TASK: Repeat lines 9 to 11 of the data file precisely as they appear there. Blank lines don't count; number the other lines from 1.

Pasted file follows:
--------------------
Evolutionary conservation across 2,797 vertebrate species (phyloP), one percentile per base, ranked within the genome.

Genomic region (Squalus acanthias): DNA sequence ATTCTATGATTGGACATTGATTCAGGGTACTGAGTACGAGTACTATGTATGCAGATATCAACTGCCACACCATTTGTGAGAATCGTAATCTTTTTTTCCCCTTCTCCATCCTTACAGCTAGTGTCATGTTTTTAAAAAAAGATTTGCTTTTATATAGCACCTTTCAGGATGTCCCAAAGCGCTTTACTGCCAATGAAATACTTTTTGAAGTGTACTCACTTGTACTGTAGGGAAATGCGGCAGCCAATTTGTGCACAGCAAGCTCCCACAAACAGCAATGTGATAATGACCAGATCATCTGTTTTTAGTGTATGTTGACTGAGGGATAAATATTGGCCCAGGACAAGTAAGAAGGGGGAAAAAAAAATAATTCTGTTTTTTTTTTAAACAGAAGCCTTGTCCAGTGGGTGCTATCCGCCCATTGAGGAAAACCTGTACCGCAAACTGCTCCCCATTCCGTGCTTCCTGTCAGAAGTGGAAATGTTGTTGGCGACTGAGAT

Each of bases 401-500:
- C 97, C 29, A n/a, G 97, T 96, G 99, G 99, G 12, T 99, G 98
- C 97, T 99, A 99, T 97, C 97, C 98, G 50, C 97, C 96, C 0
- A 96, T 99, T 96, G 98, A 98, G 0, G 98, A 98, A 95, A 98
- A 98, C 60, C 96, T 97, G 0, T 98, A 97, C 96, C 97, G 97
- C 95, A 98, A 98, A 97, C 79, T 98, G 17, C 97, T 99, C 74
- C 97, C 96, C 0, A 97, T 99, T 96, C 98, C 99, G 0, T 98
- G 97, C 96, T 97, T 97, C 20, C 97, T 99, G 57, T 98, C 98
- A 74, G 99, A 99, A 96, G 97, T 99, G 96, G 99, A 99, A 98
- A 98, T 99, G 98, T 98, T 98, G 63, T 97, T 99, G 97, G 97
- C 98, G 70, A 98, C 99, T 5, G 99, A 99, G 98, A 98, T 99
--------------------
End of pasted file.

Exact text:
- C 97, C 96, C 0, A 97, T 99, T 96, C 98, C 99, G 0, T 98
- G 97, C 96, T 97, T 97, C 20, C 97, T 99, G 57, T 98, C 98
- A 74, G 99, A 99, A 96, G 97, T 99, G 96, G 99, A 99, A 98